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Cinnamon Ridge Loop Hike

From Oregon Hikers Field Guide

This page is marked as a Closed Hike. Some or all of this hike has been closed by a governing body and hikers may be liable for fines or even arrest. At least part of this route may be dangerous and hard to follow, or it may cross areas with sensitive plant life or wildlife habitat. Trailkeepers of Oregon does not endorse or recommend hiking this route. When restrictions are lifted, this notice will be removed.
Mt. St. Helens and Butte Camp Dome from Cinnamon Ridge (bobcat)
The Kalama River near McBride Lake (bobcat)
Stiff clubmoss (Lycopodium annotinum), Cinnamon Ridge (bobcat)
Goat Mountain from Cinnamon Ridge (bobcat)
Hollow Douglas-fir on the Cinnamon Trail (bobcat)
GPS track of loop in red (Karl E. Peterson)
  • Start point: Kalama Horse Camp TrailheadRoad.JPG
  • End Point: Red Rock Pass
  • Hike Type: Loop
  • Distance: 14.1 miles
  • Elevation gain: 2950 feet
  • High Point: 4,000 feet
  • Difficulty: Difficult
  • Seasons: Summer into Fall
  • Family Friendly: No
  • Backpackable: No
  • Crowded: No



NOTICE: This trail is closed until further notice because of activity from the Kalama Fire. Please check the closure map before you plan for a hike.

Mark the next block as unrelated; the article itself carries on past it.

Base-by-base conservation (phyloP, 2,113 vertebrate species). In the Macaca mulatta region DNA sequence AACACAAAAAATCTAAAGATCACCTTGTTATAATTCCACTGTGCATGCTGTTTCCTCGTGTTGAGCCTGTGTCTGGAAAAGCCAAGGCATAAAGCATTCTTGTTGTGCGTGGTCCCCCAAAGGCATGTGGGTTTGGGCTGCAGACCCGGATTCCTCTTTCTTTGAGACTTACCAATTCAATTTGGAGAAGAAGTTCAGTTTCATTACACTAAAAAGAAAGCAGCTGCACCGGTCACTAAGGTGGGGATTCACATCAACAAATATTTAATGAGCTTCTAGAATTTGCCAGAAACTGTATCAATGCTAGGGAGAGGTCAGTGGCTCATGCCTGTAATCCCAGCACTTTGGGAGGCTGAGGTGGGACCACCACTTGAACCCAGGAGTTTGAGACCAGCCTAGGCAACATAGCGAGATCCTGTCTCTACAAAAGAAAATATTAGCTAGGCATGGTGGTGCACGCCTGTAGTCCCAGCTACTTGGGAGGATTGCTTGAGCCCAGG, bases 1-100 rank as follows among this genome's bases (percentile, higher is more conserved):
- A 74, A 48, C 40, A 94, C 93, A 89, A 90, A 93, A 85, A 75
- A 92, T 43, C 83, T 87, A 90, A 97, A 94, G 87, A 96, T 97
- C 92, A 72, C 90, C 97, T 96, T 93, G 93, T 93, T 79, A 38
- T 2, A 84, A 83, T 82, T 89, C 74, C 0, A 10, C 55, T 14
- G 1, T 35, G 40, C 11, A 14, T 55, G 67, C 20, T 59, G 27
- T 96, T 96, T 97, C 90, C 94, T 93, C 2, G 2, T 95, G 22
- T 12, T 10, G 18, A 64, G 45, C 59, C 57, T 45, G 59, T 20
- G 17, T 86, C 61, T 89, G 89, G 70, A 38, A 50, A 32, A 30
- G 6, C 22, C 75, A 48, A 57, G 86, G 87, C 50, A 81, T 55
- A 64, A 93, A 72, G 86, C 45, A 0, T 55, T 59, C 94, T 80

The Cinnamon Trail is a hiker/horse/mountain bike route that runs along the first ridge south of Mount Saint Helens. As a result, there are a number of expansive viewpoints looking across to the south slopes of the volcano, Mount Adams, Mount Rainier, and closer features, such as Goat Mountain and Butte Camp Dome. The 8 ¼ mile trail is best done as a loop with the easy Toutle Trail, the latter running along the Kalama River to McBride Lake and thence up to Red Rock Pass, where the Cinnamon Trail will take you back to the trailhead. In addition to the views, there are several notable stands of old growth (Douglas-fir, western hemlock, noble fir) along both trails and the ridge itself is an elk haven from the beginning of summer into fall.

  • The Toutle Trail leg of the hike, along the Kalama River, is 5.8 miles with 1250' elevation gain, west to east.
  • The Cinnamon Trail, along the ridge, is 8.3 miles with 1700' elevation gain, east to west.

Three trails leave the trailhead. Take the middle one for the Toutle Trail #238 (to the right is the Camp Loop Trail and to the left is the Fossil Trail). Drop down and cross a creek on a footbridge. Reach the Toutle-Cinnamon Trail West Junction and keep left. Hike through a mossy carpet with scattered huckleberry bushes under a canopy of Douglas-fir and western hemlock.

Pass the Toutle-Kalama Ski Trail West Junction and continue through peaceful woodland on a deep, soft Mt. St. Helens lahar. Cross a dry wash and see the alder-rimmed Kalama River flowing to your right. The trail rises gradually; lots of coral mushrooms and poisonous amanitas emerge here in the fall. Get a view of the river criss-crossed with numerous downed trees where the spate has eroded the soft banks. Switchback up from the river to the top of a bluff and the Toutle-Kalama Ski Trail Middle Junction. Continue along the high bluff on the Toutle Trail, hiking on a carpet of moss and reindeer lichen. Pass three large slide areas that deposit directly into the Kalama. Reach the Toutle-Kalama Ski Trail East Junction.